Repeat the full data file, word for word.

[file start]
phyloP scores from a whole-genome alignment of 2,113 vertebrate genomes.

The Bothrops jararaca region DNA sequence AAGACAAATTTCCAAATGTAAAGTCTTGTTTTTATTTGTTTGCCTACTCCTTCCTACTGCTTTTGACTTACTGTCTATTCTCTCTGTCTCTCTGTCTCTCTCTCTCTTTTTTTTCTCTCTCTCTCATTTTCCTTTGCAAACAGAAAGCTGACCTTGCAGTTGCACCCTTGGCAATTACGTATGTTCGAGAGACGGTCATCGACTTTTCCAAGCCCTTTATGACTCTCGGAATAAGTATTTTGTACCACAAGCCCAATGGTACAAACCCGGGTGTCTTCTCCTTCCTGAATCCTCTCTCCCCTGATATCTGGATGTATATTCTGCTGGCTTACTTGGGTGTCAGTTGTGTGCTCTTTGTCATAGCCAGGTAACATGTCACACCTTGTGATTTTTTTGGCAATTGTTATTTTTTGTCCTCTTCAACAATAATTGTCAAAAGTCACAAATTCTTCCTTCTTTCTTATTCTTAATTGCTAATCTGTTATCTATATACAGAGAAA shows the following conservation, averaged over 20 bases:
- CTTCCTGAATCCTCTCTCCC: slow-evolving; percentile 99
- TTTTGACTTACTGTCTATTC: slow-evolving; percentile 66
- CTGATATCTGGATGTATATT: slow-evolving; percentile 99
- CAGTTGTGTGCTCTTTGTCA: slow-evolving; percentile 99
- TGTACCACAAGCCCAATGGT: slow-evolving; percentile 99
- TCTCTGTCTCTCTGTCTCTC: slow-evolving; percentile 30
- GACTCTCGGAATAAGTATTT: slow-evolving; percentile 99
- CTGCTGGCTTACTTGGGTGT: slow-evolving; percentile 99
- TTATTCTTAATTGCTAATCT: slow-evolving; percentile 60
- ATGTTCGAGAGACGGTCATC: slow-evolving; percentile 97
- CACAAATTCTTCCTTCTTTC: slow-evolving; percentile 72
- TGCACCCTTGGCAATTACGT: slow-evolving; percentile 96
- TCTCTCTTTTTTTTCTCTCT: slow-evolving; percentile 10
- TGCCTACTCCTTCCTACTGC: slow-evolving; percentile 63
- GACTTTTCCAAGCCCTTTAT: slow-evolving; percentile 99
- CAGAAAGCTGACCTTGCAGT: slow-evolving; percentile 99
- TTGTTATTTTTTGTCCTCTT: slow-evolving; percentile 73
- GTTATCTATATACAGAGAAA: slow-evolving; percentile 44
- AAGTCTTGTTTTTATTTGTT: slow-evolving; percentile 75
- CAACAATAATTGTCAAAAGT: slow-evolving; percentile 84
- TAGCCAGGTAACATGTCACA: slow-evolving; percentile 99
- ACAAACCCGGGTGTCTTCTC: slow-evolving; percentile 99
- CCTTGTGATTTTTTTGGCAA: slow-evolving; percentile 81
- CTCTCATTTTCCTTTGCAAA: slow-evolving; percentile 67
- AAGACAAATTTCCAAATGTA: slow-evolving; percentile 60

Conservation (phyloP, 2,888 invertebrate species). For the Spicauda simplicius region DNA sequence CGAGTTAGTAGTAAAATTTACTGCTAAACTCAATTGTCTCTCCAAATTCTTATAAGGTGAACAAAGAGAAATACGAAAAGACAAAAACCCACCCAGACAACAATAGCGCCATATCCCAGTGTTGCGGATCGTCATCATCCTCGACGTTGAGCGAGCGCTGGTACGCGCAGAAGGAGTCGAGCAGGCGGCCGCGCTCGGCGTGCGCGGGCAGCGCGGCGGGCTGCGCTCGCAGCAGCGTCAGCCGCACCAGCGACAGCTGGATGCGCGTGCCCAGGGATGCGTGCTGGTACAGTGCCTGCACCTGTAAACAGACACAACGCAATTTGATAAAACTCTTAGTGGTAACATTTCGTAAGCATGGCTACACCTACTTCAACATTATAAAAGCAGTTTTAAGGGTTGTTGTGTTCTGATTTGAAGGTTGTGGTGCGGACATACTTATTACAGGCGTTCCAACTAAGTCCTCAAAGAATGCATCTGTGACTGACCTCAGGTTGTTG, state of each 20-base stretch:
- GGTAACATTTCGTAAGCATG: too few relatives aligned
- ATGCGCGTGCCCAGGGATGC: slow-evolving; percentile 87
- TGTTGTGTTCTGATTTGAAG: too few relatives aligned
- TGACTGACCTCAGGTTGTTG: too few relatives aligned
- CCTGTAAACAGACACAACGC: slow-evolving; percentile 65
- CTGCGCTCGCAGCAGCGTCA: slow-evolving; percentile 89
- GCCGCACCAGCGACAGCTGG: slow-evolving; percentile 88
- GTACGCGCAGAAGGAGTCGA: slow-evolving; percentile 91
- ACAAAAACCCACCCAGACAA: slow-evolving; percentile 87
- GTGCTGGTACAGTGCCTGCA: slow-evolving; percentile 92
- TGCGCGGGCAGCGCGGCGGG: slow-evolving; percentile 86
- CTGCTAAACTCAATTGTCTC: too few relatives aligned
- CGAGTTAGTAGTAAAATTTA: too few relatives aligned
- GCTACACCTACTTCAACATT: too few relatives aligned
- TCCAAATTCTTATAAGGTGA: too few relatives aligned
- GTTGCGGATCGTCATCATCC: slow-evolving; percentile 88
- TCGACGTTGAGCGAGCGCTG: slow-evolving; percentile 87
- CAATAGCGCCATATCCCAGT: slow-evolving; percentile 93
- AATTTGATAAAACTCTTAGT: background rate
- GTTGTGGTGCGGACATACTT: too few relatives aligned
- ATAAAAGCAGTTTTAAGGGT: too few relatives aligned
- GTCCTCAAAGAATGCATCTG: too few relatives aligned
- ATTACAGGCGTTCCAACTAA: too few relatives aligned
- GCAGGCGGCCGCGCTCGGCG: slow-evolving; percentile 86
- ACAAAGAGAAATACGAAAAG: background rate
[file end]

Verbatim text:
phyloP scores from a whole-genome alignment of 2,113 vertebrate genomes.

The Bothrops jararaca region DNA sequence AAGACAAATTTCCAAATGTAAAGTCTTGTTTTTATTTGTTTGCCTACTCCTTCCTACTGCTTTTGACTTACTGTCTATTCTCTCTGTCTCTCTGTCTCTCTCTCTCTTTTTTTTCTCTCTCTCTCATTTTCCTTTGCAAACAGAAAGCTGACCTTGCAGTTGCACCCTTGGCAATTACGTATGTTCGAGAGACGGTCATCGACTTTTCCAAGCCCTTTATGACTCTCGGAATAAGTATTTTGTACCACAAGCCCAATGGTACAAACCCGGGTGTCTTCTCCTTCCTGAATCCTCTCTCCCCTGATATCTGGATGTATATTCTGCTGGCTTACTTGGGTGTCAGTTGTGTGCTCTTTGTCATAGCCAGGTAACATGTCACACCTTGTGATTTTTTTGGCAATTGTTATTTTTTGTCCTCTTCAACAATAATTGTCAAAAGTCACAAATTCTTCCTTCTTTCTTATTCTTAATTGCTAATCTGTTATCTATATACAGAGAAA shows the following conservation, averaged over 20 bases:
- CTTCCTGAATCCTCTCTCCC: slow-evolving; percentile 99
- TTTTGACTTACTGTCTATTC: slow-evolving; percentile 66
- CTGATATCTGGATGTATATT: slow-evolving; percentile 99
- CAGTTGTGTGCTCTTTGTCA: slow-evolving; percentile 99
- TGTACCACAAGCCCAATGGT: slow-evolving; percentile 99
- TCTCTGTCTCTCTGTCTCTC: slow-evolving; percentile 30
- GACTCTCGGAATAAGTATTT: slow-evolving; percentile 99
- CTGCTGGCTTACTTGGGTGT: slow-evolving; percentile 99
- TTATTCTTAATTGCTAATCT: slow-evolving; percentile 60
- ATGTTCGAGAGACGGTCATC: slow-evolving; percentile 97
- CACAAATTCTTCCTTCTTTC: slow-evolving; percentile 72
- TGCACCCTTGGCAATTACGT: slow-evolving; percentile 96
- TCTCTCTTTTTTTTCTCTCT: slow-evolving; percentile 10
- TGCCTACTCCTTCCTACTGC: slow-evolving; percentile 63
- GACTTTTCCAAGCCCTTTAT: slow-evolving; percentile 99
- CAGAAAGCTGACCTTGCAGT: slow-evolving; percentile 99
- TTGTTATTTTTTGTCCTCTT: slow-evolving; percentile 73
- GTTATCTATATACAGAGAAA: slow-evolving; percentile 44
- AAGTCTTGTTTTTATTTGTT: slow-evolving; percentile 75
- CAACAATAATTGTCAAAAGT: slow-evolving; percentile 84
- TAGCCAGGTAACATGTCACA: slow-evolving; percentile 99
- ACAAACCCGGGTGTCTTCTC: slow-evolving; percentile 99
- CCTTGTGATTTTTTTGGCAA: slow-evolving; percentile 81
- CTCTCATTTTCCTTTGCAAA: slow-evolving; percentile 67
- AAGACAAATTTCCAAATGTA: slow-evolving; percentile 60

Conservation (phyloP, 2,888 invertebrate species). For the Spicauda simplicius region DNA sequence CGAGTTAGTAGTAAAATTTACTGCTAAACTCAATTGTCTCTCCAAATTCTTATAAGGTGAACAAAGAGAAATACGAAAAGACAAAAACCCACCCAGACAACAATAGCGCCATATCCCAGTGTTGCGGATCGTCATCATCCTCGACGTTGAGCGAGCGCTGGTACGCGCAGAAGGAGTCGAGCAGGCGGCCGCGCTCGGCGTGCGCGGGCAGCGCGGCGGGCTGCGCTCGCAGCAGCGTCAGCCGCACCAGCGACAGCTGGATGCGCGTGCCCAGGGATGCGTGCTGGTACAGTGCCTGCACCTGTAAACAGACACAACGCAATTTGATAAAACTCTTAGTGGTAACATTTCGTAAGCATGGCTACACCTACTTCAACATTATAAAAGCAGTTTTAAGGGTTGTTGTGTTCTGATTTGAAGGTTGTGGTGCGGACATACTTATTACAGGCGTTCCAACTAAGTCCTCAAAGAATGCATCTGTGACTGACCTCAGGTTGTTG, state of each 20-base stretch:
- GGTAACATTTCGTAAGCATG: too few relatives aligned
- ATGCGCGTGCCCAGGGATGC: slow-evolving; percentile 87
- TGTTGTGTTCTGATTTGAAG: too few relatives aligned
- TGACTGACCTCAGGTTGTTG: too few relatives aligned
- CCTGTAAACAGACACAACGC: slow-evolving; percentile 65
- CTGCGCTCGCAGCAGCGTCA: slow-evolving; percentile 89
- GCCGCACCAGCGACAGCTGG: slow-evolving; percentile 88
- GTACGCGCAGAAGGAGTCGA: slow-evolving; percentile 91
- ACAAAAACCCACCCAGACAA: slow-evolving; percentile 87
- GTGCTGGTACAGTGCCTGCA: slow-evolving; percentile 92
- TGCGCGGGCAGCGCGGCGGG: slow-evolving; percentile 86
- CTGCTAAACTCAATTGTCTC: too few relatives aligned
- CGAGTTAGTAGTAAAATTTA: too few relatives aligned
- GCTACACCTACTTCAACATT: too few relatives aligned
- TCCAAATTCTTATAAGGTGA: too few relatives aligned
- GTTGCGGATCGTCATCATCC: slow-evolving; percentile 88
- TCGACGTTGAGCGAGCGCTG: slow-evolving; percentile 87
- CAATAGCGCCATATCCCAGT: slow-evolving; percentile 93
- AATTTGATAAAACTCTTAGT: background rate
- GTTGTGGTGCGGACATACTT: too few relatives aligned
- ATAAAAGCAGTTTTAAGGGT: too few relatives aligned
- GTCCTCAAAGAATGCATCTG: too few relatives aligned
- ATTACAGGCGTTCCAACTAA: too few relatives aligned
- GCAGGCGGCCGCGCTCGGCG: slow-evolving; percentile 86
- ACAAAGAGAAATACGAAAAG: background rate